Elgin Energy to build Scotland’s largest solar farm
Planning permission has been granted for Scotland’s largest solar farm, which will have a capacity of 50MW.
The park, which will be developed by the British renewable energy firm Elgin Energy, will be located at Milltown Airfield, Moray.
The Milltown Airfield project will generate enough power to annually provide 15,000 homes and 19,000 electric vehicles with electricity.
The northeast Scottish wind farm is the first solar project to receive approval from the Energy Consents Unit (ECU) – the governmental body that regulates projects of 50MW or above.
The farm will spread across 115 hectares of the former airfield, which is equivalent to 140 football pitches.
“This large-scale project is the fruition of the commitment and vision between Elgin Energy, Innes Estate, Scottish and Southern Energy Power Distribution, National Grid, Savills and the rest of our professional support team,” stated Ronan Kilduff, Managing Director of Elgin Energy.
“The ECU, Moray Council and all parties involved in the planning process have been highly engaging and we are delighted with this outcome which is the culmination of almost six years preparatory work.”
“We would hope to begin developing this project in the early 2020s. Elgin Energy is continuing to invest in Scottish solar and across the UK to accelerate the transition to a low carbon, secure and affordable UK energy system.”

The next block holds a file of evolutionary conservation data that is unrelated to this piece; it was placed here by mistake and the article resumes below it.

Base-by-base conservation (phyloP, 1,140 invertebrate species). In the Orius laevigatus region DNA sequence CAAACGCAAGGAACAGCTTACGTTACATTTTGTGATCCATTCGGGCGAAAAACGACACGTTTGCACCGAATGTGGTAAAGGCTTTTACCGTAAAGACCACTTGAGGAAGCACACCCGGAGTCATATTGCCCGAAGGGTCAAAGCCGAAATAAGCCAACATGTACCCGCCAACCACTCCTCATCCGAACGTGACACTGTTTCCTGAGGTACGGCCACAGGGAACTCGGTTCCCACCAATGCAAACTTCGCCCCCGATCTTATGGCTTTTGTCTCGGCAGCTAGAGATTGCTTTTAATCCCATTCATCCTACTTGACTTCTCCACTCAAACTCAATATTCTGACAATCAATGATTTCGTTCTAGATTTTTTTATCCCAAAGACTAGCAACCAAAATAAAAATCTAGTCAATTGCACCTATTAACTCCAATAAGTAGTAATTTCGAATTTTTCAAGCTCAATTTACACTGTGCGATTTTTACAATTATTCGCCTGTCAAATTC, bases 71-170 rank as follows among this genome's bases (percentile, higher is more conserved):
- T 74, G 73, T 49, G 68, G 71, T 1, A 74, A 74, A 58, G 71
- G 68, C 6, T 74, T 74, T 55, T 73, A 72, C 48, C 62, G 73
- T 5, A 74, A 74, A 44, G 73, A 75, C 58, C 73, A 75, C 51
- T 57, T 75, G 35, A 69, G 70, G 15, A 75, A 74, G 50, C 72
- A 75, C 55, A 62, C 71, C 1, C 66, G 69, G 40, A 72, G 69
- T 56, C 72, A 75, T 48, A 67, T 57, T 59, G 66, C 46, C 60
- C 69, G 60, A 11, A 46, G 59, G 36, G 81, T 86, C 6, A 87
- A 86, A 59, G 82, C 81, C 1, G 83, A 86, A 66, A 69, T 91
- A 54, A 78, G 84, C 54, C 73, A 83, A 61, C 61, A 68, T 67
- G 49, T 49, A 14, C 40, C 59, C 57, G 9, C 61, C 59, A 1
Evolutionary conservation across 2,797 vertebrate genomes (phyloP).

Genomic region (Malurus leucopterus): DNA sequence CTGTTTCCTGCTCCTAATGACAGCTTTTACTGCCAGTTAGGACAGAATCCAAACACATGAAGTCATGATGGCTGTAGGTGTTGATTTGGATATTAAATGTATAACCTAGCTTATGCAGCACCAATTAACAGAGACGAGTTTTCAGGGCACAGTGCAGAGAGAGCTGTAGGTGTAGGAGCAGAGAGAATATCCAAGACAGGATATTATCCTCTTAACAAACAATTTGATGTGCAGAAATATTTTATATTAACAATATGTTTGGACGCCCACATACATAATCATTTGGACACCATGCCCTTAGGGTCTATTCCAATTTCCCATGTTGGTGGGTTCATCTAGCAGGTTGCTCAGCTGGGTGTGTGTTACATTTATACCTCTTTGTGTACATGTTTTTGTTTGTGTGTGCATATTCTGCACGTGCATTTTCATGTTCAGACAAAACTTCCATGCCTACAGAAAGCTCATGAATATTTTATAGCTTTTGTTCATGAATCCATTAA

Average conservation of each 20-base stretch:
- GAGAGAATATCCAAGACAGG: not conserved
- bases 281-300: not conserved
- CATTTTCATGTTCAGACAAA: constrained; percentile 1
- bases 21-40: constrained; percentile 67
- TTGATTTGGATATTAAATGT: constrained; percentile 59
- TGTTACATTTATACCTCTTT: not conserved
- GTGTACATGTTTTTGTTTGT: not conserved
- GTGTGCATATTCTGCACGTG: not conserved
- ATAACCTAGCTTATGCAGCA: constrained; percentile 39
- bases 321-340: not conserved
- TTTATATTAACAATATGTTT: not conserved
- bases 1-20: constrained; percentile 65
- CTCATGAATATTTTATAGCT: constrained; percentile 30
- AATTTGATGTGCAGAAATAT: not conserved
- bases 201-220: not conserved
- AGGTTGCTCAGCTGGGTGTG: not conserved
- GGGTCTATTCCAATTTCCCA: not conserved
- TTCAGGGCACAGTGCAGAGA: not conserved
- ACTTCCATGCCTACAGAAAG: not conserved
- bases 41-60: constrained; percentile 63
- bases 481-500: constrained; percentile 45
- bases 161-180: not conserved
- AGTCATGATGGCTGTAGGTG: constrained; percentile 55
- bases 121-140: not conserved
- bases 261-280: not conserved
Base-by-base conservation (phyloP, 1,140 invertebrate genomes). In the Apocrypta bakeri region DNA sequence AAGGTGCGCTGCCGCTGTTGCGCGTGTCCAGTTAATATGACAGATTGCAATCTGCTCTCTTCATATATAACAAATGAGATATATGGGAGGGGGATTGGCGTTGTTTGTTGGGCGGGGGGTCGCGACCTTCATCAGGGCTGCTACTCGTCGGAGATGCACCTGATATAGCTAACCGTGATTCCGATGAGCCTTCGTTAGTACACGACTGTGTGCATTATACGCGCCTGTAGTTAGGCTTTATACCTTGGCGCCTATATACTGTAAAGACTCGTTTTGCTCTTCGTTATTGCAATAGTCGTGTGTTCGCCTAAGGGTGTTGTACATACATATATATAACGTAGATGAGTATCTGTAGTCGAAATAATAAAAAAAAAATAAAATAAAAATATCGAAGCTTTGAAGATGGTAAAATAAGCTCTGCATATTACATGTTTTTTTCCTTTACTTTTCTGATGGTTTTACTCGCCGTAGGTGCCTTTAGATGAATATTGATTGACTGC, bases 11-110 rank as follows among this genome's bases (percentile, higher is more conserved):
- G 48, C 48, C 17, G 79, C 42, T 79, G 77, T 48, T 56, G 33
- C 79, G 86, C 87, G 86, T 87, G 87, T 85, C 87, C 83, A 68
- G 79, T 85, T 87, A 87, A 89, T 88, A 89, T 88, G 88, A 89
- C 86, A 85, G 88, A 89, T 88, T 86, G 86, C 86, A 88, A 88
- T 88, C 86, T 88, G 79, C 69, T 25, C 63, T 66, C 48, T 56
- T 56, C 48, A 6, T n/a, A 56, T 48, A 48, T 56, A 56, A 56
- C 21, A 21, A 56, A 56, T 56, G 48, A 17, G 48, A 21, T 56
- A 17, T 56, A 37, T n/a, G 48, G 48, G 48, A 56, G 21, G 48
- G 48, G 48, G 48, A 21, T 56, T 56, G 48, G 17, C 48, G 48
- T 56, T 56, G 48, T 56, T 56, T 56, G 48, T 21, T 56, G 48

Drax advances biomass strategy with Pinnacle acquisition
The Group’s enlarged supply chain will have access to 4.9 million tonnes of operational capacity from 2022. Of this total, 2.9 million tonnes are available for Drax’s self-supply requirements in 2022, which will rise to 3.4 million tonnes in 2027.
The £424 million acquisition of the Canadian biomass pellet producer supports Drax' ambition to be carbon negative by 2030, using bioenergy with carbon capture and storage (BECCS) and will make a "significant contribution" in the UK cutting emissions by 78% by 2035 (click here).
This summer Drax will undertake maintenance on its CfD(2) biomass unit, including a high-pressure turbine upgrade to reduce maintenance costs and improve thermal efficiency, contributing to lower generation costs for Drax Power Station.
In March, Drax secured Capacity Market agreements for its hydro and pumped storage assets worth around £10 million for delivery October 2024-September 2025.
The limitations on BECCS are not technology but supply, with every gigatonne of CO2 stored per year requiring approximately 30-40 million hectares of BECCS feedstock, according to the Global CCS Institute. Nonetheless, BECCS should be seen as an essential complement to the required, wide-scale deployment of CCS to meet climate change targets, it concludes.